We are Big Idea Hunters…
We live in a time of information abundance, which far too many of us see as information overload. With the sum total of human knowledge, past and present, at our fingertips, we’re faced with a crisis of attention: which ideas should we engage with, and why? Big Think is an evolving roadmap to the best thinking on the planet — the ideas that can help you think flexibly and act decisively in a multivariate world.
A word about Big Ideas and Themes — The architecture of Big Think
Big ideas are lenses for envisioning the future. Every article and video on bigthink.com and on our learning platforms is based on an emerging “big idea” that is significant, widely relevant, and actionable. We’re sifting the noise for the questions and insights that have the power to change all of our lives, for decades to come. For example, reverse-engineering is a big idea in that the concept is increasingly useful across multiple disciplines, from education to nanotechnology.
Themes are the seven broad umbrellas under which we organize the hundreds of big ideas that populate Big Think. They include New World Order, Earth and Beyond, 21st Century Living, Going Mental, Extreme Biology, Power and Influence, and Inventing the Future.
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Big Think’s contributors offer expert analysis of the big ideas behind the news.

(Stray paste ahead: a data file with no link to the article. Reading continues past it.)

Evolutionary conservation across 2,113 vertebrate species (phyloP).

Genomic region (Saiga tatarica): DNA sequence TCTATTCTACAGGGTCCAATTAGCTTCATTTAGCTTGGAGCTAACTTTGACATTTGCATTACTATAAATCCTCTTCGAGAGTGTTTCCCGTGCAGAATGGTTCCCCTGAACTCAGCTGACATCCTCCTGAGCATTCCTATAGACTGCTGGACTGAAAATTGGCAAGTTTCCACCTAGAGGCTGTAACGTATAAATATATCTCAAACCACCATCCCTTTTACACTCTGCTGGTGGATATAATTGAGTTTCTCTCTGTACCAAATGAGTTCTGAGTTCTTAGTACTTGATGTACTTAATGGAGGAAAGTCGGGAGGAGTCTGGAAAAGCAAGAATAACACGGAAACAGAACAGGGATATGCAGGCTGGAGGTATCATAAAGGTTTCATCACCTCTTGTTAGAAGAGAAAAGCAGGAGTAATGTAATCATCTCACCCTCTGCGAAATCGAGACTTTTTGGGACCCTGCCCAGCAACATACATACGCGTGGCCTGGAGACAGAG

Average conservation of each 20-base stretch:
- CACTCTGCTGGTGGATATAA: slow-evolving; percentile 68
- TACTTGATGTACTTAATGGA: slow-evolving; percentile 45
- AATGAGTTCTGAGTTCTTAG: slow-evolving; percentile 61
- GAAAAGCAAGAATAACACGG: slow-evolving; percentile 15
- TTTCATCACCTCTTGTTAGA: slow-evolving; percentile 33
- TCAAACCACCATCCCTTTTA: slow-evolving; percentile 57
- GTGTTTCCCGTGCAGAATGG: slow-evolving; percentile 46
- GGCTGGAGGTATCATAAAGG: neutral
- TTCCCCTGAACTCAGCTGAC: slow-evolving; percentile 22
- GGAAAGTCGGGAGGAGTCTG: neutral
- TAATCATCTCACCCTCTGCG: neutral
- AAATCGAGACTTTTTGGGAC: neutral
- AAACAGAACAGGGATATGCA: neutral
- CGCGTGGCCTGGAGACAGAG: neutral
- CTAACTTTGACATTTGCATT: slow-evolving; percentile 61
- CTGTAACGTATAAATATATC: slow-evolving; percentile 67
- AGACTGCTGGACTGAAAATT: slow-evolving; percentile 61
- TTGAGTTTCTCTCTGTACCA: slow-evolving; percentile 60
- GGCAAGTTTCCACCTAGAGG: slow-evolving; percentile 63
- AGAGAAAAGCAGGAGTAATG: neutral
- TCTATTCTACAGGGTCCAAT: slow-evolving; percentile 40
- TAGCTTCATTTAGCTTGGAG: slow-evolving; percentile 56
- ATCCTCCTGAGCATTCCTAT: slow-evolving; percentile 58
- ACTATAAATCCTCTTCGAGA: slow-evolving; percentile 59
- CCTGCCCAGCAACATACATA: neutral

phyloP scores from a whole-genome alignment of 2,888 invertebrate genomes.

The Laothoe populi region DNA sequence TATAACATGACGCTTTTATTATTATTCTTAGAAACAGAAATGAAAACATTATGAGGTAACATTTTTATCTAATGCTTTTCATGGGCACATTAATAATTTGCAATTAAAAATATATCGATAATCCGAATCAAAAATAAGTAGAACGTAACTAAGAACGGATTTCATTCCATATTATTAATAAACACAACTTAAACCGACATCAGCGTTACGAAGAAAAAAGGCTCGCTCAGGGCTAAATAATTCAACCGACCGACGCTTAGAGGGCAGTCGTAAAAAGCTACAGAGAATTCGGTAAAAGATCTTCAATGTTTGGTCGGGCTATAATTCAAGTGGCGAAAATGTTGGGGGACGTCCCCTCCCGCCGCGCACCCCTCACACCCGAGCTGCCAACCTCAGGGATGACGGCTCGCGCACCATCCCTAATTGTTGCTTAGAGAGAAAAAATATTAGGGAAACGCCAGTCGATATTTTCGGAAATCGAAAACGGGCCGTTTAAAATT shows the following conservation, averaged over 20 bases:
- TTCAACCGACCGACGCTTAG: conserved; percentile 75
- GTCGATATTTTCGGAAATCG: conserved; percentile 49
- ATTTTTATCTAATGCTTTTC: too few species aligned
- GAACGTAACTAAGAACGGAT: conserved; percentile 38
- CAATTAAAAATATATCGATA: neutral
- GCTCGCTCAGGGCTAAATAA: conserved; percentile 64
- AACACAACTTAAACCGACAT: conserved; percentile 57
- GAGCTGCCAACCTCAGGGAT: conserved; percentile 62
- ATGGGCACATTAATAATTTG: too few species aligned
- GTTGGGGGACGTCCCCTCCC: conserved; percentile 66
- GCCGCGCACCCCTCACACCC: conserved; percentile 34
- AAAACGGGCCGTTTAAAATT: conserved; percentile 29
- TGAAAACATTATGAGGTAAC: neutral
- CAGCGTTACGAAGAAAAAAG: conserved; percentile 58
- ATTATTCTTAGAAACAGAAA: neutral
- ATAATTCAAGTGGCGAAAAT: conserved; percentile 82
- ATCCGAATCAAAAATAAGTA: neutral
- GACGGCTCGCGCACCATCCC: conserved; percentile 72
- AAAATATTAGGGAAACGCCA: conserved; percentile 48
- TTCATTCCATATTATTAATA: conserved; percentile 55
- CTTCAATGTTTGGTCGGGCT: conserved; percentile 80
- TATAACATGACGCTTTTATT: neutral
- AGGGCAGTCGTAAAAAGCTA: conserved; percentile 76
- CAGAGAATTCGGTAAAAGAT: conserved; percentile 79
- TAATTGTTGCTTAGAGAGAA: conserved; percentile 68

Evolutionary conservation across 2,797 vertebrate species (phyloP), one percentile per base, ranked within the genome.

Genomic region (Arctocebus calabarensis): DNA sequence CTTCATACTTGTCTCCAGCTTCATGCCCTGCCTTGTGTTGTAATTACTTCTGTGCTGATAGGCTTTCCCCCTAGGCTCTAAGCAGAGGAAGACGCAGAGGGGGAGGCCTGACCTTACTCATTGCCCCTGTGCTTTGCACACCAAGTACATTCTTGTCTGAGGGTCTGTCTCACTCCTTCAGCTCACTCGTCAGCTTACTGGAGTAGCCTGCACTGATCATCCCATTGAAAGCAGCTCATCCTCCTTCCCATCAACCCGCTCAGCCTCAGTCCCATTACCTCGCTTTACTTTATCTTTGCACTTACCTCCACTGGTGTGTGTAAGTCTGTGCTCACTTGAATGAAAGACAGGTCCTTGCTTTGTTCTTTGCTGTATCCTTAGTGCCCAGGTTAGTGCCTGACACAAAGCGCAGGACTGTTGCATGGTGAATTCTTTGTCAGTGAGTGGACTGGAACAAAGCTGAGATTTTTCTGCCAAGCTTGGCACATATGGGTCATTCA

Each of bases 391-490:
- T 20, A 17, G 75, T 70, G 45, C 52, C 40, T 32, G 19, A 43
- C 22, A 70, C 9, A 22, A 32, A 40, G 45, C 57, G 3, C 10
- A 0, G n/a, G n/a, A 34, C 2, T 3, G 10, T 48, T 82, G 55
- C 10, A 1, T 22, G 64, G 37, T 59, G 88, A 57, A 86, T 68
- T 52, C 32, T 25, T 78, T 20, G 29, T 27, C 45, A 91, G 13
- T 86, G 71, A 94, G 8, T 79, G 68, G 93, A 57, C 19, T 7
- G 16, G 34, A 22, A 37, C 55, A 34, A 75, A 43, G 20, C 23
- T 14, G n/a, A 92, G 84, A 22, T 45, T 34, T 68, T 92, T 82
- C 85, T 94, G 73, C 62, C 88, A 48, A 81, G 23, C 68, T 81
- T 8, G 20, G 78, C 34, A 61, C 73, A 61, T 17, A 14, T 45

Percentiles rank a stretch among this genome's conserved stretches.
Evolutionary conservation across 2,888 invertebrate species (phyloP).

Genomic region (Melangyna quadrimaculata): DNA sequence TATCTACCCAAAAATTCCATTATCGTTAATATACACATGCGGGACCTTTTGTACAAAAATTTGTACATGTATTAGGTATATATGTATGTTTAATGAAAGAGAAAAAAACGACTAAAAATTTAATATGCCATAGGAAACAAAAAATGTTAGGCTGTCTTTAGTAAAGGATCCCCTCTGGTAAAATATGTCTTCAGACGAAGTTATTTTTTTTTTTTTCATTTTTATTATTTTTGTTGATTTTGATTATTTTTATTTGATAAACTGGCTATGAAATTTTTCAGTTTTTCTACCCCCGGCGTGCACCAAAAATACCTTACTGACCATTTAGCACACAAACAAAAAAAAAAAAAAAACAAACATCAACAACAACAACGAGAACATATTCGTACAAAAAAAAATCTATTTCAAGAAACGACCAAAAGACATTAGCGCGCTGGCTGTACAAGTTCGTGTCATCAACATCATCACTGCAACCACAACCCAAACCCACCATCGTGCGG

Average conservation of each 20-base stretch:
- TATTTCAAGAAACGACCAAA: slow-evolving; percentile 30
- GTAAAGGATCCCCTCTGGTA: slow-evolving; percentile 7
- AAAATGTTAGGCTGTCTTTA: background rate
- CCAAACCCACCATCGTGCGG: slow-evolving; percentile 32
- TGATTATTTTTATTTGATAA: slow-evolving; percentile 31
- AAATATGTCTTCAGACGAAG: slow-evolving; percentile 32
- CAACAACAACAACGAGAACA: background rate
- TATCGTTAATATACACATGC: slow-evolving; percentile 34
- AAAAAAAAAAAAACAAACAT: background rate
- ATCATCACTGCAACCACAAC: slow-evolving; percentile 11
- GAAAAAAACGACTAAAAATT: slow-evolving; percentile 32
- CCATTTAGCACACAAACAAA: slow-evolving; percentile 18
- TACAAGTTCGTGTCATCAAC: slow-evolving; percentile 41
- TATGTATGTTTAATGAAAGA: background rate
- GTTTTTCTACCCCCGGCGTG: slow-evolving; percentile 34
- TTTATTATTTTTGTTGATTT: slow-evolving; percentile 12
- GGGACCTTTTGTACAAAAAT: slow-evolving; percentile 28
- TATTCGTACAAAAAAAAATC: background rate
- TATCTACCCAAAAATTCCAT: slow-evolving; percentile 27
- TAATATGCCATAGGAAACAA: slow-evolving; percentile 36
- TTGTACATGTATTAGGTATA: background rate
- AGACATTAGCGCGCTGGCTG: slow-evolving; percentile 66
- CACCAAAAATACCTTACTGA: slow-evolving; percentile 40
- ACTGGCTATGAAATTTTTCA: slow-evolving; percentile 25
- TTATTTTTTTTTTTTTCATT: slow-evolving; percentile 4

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Big Think’s Edge learning platform for career mentorship and professional development provides engaging and actionable courses delivered by the people who are shaping our future.
What's the Latest Development?
Using eye-tracking technology, researchers at the University of Freiburg observed test subjects as they watched videos of speakers discussing certain political issues. They found that the longer the viewers focused on the speaker's eyes, particularly if the speaker was looking directly into the camera, the less convinced they were of the argument. Those who disagreed with the speaker's argument, or who had no opinion on the topic, were left even more unconvinced than those who agreed.
What's the Big Idea?
The importance of direct eye contact in business and personal interactions has been stressed for decades. The study findings, published in Psychological Science, suggest that in some cases, it's not always a good idea. The reason may have to do with evolution: Eye contact among certain animals signals aggression and the creation of "a social dynamic characterized by resistance to persuasion." Further demonstrating this point is a separate experiment in which participants were given a choice of looking at a speaker's eyes or their mouth. Those who looked at the speaker's mouth were more persuaded by the argument.
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